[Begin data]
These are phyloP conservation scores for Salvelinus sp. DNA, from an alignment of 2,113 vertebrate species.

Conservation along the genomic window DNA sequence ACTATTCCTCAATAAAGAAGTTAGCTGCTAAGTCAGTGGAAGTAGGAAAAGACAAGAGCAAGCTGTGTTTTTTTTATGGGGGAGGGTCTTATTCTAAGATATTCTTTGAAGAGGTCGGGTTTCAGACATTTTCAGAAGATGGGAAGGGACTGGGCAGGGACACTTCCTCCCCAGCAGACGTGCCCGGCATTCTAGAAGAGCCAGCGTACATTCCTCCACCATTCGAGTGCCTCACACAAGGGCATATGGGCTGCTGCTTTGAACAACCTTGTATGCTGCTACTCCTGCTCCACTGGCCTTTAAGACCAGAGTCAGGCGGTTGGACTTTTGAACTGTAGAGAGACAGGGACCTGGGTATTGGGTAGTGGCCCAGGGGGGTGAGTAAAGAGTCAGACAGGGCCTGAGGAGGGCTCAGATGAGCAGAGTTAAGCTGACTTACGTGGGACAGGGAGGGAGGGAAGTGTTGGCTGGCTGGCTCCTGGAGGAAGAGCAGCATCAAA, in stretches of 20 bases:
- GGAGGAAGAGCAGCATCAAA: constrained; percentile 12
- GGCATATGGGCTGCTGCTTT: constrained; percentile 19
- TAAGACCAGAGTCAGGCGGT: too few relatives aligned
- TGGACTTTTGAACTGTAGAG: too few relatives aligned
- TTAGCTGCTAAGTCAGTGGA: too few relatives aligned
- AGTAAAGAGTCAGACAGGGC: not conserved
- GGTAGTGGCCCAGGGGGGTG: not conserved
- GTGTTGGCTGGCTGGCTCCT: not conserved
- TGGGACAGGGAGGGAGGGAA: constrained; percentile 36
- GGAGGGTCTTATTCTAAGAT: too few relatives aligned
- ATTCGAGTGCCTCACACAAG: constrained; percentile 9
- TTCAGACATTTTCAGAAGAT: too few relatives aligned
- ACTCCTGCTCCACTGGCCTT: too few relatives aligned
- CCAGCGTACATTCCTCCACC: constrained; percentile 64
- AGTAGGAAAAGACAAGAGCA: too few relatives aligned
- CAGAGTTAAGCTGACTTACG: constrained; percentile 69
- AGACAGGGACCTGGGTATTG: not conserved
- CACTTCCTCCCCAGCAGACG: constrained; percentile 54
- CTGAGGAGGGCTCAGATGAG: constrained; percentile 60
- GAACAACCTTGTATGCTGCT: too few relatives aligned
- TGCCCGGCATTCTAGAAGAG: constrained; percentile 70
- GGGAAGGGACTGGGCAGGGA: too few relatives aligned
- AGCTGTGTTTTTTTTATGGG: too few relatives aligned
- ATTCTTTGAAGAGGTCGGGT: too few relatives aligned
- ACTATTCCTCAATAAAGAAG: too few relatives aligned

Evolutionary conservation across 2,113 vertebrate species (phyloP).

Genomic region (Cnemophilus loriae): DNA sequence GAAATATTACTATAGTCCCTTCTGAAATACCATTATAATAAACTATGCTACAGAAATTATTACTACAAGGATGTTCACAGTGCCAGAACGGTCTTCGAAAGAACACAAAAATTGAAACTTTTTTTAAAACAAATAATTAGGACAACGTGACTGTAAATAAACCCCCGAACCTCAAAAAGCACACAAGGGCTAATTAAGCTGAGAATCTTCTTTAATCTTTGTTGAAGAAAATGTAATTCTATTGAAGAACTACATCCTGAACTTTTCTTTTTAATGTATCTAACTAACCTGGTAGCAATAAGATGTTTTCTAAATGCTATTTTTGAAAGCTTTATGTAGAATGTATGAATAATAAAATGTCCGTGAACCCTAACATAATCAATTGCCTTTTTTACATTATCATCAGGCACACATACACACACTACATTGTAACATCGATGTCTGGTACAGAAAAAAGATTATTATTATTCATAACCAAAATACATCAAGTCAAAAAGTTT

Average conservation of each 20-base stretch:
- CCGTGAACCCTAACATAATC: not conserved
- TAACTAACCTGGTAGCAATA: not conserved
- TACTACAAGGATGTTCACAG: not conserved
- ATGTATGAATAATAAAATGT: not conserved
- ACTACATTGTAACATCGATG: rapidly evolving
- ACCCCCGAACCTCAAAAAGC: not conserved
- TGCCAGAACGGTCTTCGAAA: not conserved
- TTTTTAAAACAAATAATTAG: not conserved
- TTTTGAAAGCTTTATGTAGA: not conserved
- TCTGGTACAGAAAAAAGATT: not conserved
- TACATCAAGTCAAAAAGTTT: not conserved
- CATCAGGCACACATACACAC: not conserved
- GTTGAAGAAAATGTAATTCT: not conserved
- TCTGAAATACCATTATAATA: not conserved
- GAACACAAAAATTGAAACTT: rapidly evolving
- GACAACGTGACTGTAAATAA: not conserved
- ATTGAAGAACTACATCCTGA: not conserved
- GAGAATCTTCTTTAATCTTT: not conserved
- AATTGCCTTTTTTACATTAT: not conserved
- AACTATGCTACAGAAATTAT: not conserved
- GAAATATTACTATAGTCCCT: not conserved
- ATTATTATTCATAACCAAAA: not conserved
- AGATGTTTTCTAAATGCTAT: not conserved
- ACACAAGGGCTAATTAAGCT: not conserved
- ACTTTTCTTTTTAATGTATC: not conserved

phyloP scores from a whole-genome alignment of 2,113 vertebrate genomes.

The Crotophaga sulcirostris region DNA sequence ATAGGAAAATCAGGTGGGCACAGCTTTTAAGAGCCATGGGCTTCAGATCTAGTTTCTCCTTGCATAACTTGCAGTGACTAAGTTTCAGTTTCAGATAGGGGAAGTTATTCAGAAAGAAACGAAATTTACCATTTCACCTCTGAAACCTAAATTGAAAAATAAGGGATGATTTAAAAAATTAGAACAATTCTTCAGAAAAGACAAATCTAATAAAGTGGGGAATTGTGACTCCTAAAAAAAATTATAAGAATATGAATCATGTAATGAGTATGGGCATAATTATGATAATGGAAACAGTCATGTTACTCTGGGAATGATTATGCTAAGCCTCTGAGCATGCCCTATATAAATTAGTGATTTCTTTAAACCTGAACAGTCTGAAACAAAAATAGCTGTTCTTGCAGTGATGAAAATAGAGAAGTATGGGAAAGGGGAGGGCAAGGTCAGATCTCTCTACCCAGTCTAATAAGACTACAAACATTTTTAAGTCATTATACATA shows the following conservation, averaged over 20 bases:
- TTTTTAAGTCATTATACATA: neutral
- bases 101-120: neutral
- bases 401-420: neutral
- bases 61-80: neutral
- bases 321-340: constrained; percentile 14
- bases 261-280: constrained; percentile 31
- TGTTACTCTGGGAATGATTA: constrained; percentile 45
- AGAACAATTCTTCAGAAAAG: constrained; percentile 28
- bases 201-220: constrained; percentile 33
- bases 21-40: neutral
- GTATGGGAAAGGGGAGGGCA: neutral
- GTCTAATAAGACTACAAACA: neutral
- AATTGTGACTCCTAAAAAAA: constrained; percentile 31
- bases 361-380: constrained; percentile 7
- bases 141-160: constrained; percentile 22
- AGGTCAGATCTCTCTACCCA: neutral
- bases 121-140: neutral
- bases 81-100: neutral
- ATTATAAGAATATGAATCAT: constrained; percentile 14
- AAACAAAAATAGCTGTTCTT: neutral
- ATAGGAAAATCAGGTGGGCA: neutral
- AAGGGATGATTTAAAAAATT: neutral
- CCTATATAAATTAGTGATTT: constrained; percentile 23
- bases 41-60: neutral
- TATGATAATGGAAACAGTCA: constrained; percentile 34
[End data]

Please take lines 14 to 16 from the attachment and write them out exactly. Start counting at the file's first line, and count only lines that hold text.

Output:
- TTCAGACATTTTCAGAAGAT: too few relatives aligned
- ACTCCTGCTCCACTGGCCTT: too few relatives aligned
- CCAGCGTACATTCCTCCACC: constrained; percentile 64